However, the question highlights the importance of Britain in the world of bioethics. Britain is the home of utilitarianism, which is the dominant philosophy in bioethical discourse at the moment. The medical and scientific establishment is dominated by a utilitarian mindset which has set the agenda for debates on embryo research, stem cell research and assisted dying around the world. As one cynical writer commented, “when it comes to bioethics, Europe might be better off without Britain”.
There is something in this. Although I am handicapped by a big language barrier, my impression is that from Norway to Italy there is much more depth and diversity in bioethical discourse across the Channel. The Greens and the Christian Churches are much more influential, to say nothing of Continental philosophy, which despises utilitarianism as vacuous and naïve. If England (the pundits all agree that Scotland will secede) loses its biomedical industry to the EU, perhaps utilitarian bioethics will lose some of its funding and its influence. That would be no bad thing, I think.
Sorry, guys, but BioEdge will be taking a holiday during July. Our next issue will be in the first week of August.
I have no love for Donald Trump, but it does seem unfair that only he is being accused of being crazy in this year’s election for president. It is a truth universally acknowledged that any man (or woman) who hankers after high public office must be in need of a psychiatrist. In 2013 psychologists published an article asserting that most recent presidents have suffered from “grandiose narcissism, which comprises immodesty, boastfulness and interpersonal dominance”. Remember that Hillary Clinton has been accused of all these failings, not just Trump. Perhaps they are crafty, not crazy.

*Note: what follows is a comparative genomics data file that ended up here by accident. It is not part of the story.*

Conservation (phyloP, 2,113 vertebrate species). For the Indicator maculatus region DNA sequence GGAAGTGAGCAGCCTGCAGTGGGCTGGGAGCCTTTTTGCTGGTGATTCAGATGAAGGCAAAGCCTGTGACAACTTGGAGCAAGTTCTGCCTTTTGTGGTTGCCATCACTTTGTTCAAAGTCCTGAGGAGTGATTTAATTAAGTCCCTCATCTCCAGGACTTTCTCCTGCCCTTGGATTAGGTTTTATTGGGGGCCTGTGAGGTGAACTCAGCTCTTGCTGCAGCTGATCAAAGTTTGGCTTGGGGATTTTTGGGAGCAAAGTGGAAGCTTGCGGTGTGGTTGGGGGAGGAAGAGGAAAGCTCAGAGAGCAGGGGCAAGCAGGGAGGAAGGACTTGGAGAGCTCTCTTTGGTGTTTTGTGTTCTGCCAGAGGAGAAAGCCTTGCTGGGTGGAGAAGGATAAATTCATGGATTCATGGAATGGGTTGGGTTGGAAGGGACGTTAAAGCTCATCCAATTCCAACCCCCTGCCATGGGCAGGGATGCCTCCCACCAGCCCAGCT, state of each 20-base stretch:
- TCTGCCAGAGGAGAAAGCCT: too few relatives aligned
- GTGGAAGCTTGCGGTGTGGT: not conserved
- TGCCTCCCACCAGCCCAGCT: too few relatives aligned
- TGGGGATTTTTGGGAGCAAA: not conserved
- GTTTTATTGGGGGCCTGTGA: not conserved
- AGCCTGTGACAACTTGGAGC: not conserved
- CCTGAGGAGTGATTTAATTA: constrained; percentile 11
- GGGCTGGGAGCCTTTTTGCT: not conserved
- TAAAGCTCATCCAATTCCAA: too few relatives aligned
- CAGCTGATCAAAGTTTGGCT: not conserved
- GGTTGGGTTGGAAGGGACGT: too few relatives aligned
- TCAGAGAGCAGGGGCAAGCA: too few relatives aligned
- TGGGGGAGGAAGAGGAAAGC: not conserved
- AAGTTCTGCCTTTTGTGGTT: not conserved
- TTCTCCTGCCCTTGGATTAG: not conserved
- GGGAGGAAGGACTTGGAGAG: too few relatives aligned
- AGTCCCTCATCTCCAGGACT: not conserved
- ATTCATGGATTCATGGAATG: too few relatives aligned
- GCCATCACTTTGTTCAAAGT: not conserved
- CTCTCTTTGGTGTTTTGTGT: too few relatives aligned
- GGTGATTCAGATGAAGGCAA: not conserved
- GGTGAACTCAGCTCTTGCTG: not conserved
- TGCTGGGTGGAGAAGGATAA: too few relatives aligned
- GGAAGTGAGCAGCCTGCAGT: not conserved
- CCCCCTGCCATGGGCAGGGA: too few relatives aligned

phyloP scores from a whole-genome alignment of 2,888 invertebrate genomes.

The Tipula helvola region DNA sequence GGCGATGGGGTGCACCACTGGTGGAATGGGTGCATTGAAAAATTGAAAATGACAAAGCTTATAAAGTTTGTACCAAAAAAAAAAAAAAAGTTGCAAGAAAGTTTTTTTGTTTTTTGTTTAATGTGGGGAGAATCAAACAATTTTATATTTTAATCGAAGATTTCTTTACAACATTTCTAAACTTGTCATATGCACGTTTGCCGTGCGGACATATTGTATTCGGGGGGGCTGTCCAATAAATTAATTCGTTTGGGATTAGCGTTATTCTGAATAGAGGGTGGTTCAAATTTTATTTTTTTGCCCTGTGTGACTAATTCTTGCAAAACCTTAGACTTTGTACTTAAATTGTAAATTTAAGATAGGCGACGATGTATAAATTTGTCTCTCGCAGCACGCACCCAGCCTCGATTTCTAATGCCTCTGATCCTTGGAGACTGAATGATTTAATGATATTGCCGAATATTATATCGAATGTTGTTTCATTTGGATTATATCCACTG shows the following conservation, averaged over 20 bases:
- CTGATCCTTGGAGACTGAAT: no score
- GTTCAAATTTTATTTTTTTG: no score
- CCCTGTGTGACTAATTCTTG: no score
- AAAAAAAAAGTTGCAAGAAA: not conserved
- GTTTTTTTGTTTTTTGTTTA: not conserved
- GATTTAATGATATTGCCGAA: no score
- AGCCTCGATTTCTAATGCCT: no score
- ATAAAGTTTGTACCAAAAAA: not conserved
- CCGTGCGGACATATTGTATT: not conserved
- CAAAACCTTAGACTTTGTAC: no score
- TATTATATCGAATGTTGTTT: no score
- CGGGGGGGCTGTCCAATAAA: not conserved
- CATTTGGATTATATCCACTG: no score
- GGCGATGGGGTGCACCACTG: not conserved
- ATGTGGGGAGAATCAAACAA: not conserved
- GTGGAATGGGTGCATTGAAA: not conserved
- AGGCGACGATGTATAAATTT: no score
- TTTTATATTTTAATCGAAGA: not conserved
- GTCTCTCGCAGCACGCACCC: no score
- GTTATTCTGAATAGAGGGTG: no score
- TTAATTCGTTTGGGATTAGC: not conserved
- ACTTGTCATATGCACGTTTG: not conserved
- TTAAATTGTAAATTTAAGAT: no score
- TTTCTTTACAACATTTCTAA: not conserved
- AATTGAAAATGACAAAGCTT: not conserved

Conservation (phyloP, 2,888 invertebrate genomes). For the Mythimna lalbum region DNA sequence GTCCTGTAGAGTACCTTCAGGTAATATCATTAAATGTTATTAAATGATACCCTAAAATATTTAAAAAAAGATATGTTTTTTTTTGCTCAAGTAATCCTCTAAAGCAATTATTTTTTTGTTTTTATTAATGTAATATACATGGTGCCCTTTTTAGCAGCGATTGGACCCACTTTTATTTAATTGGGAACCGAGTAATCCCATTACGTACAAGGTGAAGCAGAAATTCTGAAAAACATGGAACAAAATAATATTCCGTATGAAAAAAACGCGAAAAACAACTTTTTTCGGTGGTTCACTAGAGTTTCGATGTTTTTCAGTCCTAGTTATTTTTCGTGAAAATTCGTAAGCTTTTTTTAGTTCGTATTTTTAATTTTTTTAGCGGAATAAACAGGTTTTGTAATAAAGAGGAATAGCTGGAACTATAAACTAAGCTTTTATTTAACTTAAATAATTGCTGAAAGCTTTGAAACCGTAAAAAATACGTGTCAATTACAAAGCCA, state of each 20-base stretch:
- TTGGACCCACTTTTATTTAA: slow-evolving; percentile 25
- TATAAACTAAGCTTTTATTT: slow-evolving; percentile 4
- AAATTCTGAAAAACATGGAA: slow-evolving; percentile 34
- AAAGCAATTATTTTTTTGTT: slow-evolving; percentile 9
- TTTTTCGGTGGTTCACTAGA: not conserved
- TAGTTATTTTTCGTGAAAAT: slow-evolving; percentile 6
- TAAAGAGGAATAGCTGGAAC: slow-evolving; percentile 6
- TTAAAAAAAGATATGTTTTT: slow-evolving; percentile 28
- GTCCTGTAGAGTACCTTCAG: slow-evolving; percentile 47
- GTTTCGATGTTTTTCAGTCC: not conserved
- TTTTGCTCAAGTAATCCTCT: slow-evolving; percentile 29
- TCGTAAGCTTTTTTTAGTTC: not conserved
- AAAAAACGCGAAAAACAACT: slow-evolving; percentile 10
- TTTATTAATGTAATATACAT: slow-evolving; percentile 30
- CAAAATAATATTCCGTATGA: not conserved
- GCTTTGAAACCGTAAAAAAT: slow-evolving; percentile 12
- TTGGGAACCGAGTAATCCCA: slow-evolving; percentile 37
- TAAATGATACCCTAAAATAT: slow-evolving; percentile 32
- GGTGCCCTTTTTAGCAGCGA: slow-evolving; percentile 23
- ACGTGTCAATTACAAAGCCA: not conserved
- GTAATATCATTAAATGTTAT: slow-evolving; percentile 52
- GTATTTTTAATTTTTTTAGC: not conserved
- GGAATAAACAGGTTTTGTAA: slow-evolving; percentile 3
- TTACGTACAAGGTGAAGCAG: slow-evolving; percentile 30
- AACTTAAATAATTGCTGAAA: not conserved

That’s why the Goldwater Rule is a good thing. As Xavier Symons mentions below, this is an informal rule of medical ethics for psychologists and psychiatrists which bans them from commenting on the mental state and stability of public figures. It’s very rash to predict that psychological flaws disqualify a person from holding public office. Winston Churchill was depressive and an alcoholic and became the most admired statesman of the 20th century. Abraham Lincoln probably suffered from depression but is the most revered of all American presidents. Mr Trump may be unsuited to the job of president, but I’d prefer to make up my own mind on the subject without airy speculation from psychiatrists who have never spoken to the man himself.
You probably remember the scene in The Matrix in which Morpheus explains to Neo the terrible secret: “You take the blue pill—the story ends, you wake up in your bed and believe whatever you want to believe. You take the red pill—you stay in Wonderland, and I show you how deep the rabbit hole goes.”
In the jargon of The Matrix, I’m a blue pill person and believe that I’m in touch with reality. Perhaps I am deluded.
Elon Musk, billionaire co-founder of PayPal, and the boss of Tesla and SpaceX, on the other hand, is definitely a red pill person. Last week he told a conference of geeks in San Francisco that we are probably part of a powerful computer simulation. In fact, he estimates that "There's a one in billions chance that this is base reality”. (See story below.)
Musk is an intelligent man, but I wonder if he understands the ethical implications of the red pill. If we are really marionettes in a super-human intellect’s simulation of reality, nothing much matters. Certainly worrying about right and wrong is a waste of time. Human life doesn’t matter much either, as we are all just blips in a gigantic computer game. There’s not much incentive for social solidarity.